How Do You Write an Email or Letter to a Professor?

***Please note that I no longer respond to comments/questions to this post!  For additional help, see a list of individualized services to help you in your path to graduate school, and the Guidance Package, both offered below the post***

One of the most common points of confusion among undergraduates and new graduate students is how to contact professors to serve as potential faculty advisors.  This can be a minefield.   I have been on the receiving end of many emails from hapless students who clearly had no guidance, and whose communication with me ended up appearing flippant and rude.

Here is that sort of email:

“Dear Professor Kelsky, I am a student at XXX College and I’m thinking about graduate school/doing research on xxx and I’m getting in touch to ask if you can give me any advice or direction about that. Sincerely, student X”

This is an instant-delete email.

Here is what an email to a professor should look like:

“Dear Professor XXX,

I am a student at XXX College with a major in xxx.  I am a junior and will be graduating next May.  I have a 4.0 GPA and experience in our college’s summer program in xxx.

I am planning to attend graduate school in xxx, with a focus on xxx.  In one of my classes, “xxx,” which was taught by Professor XXX, I had the chance to read your article, “xxxx.”  I really enjoyed it, and it gave me many ideas for my future research.  I have been exploring graduate programs where I can work on this topic.

I hope you don’t mind my getting in touch, but I’d like to inquire whether you are currently accepting graduate students.  And if you are, if you’d be willing to talk to me a bit more, by email or on the phone, or in person if I can arrange a campus visit, about my graduate school plans.  I have explored your department’s graduate school website in detail, and it seems like an excellent fit for me because of its emphasis on xx and xx,  but I still have a few specific questions about xx and xxx that I’d like to talk to you about.

I know you’re very busy so I appreciate any time you can give me.  Thanks very much,



Why is this email good?  Because it shows that you are serious and well qualified.  It shows that you have done thorough research and utilized all the freely available information on the website.  It shows that you have specific plans which have yielded specific questions.  It shows that you are familiar with the professor’s work.  It shows that you respect the professor’s time.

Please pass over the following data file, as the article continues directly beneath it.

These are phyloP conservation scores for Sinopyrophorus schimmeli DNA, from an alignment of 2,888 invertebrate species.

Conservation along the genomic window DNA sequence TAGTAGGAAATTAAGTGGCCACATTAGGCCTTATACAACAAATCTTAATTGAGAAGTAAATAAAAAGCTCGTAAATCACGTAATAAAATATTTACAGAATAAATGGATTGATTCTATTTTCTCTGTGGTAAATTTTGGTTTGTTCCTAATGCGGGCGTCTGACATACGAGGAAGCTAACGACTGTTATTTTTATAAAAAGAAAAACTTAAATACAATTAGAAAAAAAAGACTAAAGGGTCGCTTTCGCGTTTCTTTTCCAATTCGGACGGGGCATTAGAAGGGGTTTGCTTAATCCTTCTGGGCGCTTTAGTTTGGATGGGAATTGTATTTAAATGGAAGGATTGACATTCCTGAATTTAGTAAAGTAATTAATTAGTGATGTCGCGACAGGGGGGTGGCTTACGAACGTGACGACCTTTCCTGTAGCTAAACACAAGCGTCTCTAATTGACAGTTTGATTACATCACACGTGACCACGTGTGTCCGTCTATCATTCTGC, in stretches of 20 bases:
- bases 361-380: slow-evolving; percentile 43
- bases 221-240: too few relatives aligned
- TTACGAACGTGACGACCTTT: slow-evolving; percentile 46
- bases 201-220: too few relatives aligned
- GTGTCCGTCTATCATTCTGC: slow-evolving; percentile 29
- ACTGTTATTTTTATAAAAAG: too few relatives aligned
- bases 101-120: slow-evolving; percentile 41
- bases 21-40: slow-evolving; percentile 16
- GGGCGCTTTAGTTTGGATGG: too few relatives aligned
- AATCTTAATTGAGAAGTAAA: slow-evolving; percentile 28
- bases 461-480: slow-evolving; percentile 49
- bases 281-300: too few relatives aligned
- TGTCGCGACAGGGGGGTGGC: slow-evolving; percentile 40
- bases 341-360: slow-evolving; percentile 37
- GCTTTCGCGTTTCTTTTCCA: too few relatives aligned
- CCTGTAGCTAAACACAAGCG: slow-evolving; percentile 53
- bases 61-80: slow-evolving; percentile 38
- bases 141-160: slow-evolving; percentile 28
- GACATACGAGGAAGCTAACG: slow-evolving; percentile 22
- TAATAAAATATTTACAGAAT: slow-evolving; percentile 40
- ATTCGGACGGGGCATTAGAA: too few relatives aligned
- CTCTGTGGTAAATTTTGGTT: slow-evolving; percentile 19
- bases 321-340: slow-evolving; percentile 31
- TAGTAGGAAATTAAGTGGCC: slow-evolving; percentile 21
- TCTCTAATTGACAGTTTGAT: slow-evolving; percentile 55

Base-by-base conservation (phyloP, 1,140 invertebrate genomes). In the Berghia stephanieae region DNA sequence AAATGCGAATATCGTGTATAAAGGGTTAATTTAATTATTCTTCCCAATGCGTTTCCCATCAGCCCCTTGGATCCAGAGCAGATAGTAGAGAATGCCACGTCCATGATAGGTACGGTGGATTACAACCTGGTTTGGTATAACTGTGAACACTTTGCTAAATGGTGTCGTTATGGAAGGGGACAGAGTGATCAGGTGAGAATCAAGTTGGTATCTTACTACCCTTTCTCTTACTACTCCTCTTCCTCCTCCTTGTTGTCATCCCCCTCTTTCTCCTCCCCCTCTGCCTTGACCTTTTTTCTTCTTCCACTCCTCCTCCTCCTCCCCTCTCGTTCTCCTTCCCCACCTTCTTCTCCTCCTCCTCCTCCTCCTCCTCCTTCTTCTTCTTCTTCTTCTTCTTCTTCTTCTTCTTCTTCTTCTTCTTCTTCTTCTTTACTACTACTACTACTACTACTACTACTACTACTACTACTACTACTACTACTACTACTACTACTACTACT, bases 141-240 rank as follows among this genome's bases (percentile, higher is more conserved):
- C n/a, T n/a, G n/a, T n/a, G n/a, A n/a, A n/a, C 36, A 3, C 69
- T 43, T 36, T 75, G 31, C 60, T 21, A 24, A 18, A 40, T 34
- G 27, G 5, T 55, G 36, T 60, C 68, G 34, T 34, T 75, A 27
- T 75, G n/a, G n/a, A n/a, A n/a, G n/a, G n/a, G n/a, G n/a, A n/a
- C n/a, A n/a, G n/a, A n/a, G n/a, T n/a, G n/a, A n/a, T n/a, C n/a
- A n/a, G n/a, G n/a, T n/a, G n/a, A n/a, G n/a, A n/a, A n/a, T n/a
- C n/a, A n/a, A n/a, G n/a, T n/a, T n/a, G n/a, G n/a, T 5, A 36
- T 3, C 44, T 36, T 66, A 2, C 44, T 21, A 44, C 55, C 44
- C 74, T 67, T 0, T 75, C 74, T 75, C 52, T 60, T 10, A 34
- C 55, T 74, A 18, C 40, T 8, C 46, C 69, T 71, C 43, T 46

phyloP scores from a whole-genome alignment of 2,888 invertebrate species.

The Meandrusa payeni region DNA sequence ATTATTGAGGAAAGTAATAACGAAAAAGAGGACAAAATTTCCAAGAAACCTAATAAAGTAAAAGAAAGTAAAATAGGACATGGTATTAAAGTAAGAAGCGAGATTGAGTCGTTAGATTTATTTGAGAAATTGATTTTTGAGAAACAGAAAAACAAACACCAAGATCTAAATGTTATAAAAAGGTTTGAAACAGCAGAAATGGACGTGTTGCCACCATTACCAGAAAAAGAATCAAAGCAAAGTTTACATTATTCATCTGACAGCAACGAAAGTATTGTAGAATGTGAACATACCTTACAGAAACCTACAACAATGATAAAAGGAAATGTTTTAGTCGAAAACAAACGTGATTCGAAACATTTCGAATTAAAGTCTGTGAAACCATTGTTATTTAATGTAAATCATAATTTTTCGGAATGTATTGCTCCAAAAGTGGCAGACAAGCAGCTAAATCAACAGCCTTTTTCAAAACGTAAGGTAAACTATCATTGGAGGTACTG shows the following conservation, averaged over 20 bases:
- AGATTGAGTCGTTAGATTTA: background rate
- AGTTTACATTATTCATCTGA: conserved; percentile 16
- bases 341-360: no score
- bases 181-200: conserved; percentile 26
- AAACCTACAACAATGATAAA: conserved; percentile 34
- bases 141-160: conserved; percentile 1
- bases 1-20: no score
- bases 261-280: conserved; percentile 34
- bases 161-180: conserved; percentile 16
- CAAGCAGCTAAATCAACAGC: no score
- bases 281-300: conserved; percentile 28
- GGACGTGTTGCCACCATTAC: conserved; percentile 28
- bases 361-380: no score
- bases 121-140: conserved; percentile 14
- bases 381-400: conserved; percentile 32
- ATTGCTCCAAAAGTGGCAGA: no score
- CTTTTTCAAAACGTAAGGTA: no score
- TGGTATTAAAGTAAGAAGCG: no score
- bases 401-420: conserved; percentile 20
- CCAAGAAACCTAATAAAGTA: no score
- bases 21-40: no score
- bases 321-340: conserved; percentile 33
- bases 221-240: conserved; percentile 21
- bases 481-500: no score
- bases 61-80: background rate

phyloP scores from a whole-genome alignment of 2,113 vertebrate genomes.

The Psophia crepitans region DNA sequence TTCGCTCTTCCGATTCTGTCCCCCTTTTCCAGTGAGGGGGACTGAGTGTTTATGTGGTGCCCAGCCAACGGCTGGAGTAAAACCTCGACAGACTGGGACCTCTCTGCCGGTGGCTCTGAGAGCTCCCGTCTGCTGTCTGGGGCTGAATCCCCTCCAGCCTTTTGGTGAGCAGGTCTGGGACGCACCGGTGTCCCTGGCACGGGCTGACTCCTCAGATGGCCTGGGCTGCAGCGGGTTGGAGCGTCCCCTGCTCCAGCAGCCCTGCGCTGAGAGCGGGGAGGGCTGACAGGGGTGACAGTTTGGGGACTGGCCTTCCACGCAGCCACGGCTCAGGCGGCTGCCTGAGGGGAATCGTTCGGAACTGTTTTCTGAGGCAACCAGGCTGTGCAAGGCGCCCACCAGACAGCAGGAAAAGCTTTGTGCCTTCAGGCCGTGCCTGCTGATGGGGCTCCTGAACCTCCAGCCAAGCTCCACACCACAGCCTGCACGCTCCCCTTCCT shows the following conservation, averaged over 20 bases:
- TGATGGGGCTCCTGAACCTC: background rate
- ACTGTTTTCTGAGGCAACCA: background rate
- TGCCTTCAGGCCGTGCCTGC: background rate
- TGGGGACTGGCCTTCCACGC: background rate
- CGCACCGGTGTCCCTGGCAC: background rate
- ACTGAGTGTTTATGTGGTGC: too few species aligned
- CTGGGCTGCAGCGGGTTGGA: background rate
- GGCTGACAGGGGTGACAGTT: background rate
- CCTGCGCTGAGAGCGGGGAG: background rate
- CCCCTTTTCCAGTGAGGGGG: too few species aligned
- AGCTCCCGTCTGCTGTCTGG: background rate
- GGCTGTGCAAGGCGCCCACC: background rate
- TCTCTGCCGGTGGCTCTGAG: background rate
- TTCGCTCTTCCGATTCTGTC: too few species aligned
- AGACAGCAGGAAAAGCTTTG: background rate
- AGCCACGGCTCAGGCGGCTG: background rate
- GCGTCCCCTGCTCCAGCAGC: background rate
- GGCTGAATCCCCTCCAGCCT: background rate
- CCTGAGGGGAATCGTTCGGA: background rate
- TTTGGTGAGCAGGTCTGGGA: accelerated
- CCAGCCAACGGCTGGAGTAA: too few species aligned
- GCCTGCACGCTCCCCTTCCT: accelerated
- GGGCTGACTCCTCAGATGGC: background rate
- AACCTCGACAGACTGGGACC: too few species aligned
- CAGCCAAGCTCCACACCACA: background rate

All of these attributes will make your email and your name stand out, and exponentially increase your chances of getting a timely, thorough, and friendly response, and potentially building the kind of relationship that leads to a strong mentoring relationship.

If the professor doesn’t respond in a week or so, send a follow up email gently reminding them of your initial email, and asking again for their response.  If they ignore you again, best to probably give up.  But professors are busy and distracted, and it may take a little extra effort to get through.

Good luck!

***Please note that I no longer respond to comments/questions to this post!  For additional help, see a list of individualized services to help you in your path to graduate school, and the Guidance Package, below***





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Encapsulates all of the advice that we provide in our graduate school advising services, including:

1. General instructions and overview of the function and “best practices” of an initial query email to someone you hope to work with

2. A template for what an email like that should look like

3. A sample email to a business school prospective advisor

4. A sample email to a comparative literature prospective advisor

5. A sample email to a computer science prospective advisor.





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How Do You Write an Email or Letter to a Professor? — 22 Comments

  1. How to write an e-mail to professor confused me for a week. However, after googling it and reading your kindly and specific post about it, I feel more relaxed now! It really helps me a lot. Thank you, and hope you have a great day though it’s very hot.^^

  2. karen,

    really a good stuff, i have completed my law but rather than degree i am getting a diploma, as i have not cleared in all the subjects, can u please help me in writing a letter to my professor is there any way of getting my degree certificate by asking any tips or to send my diploma certificate.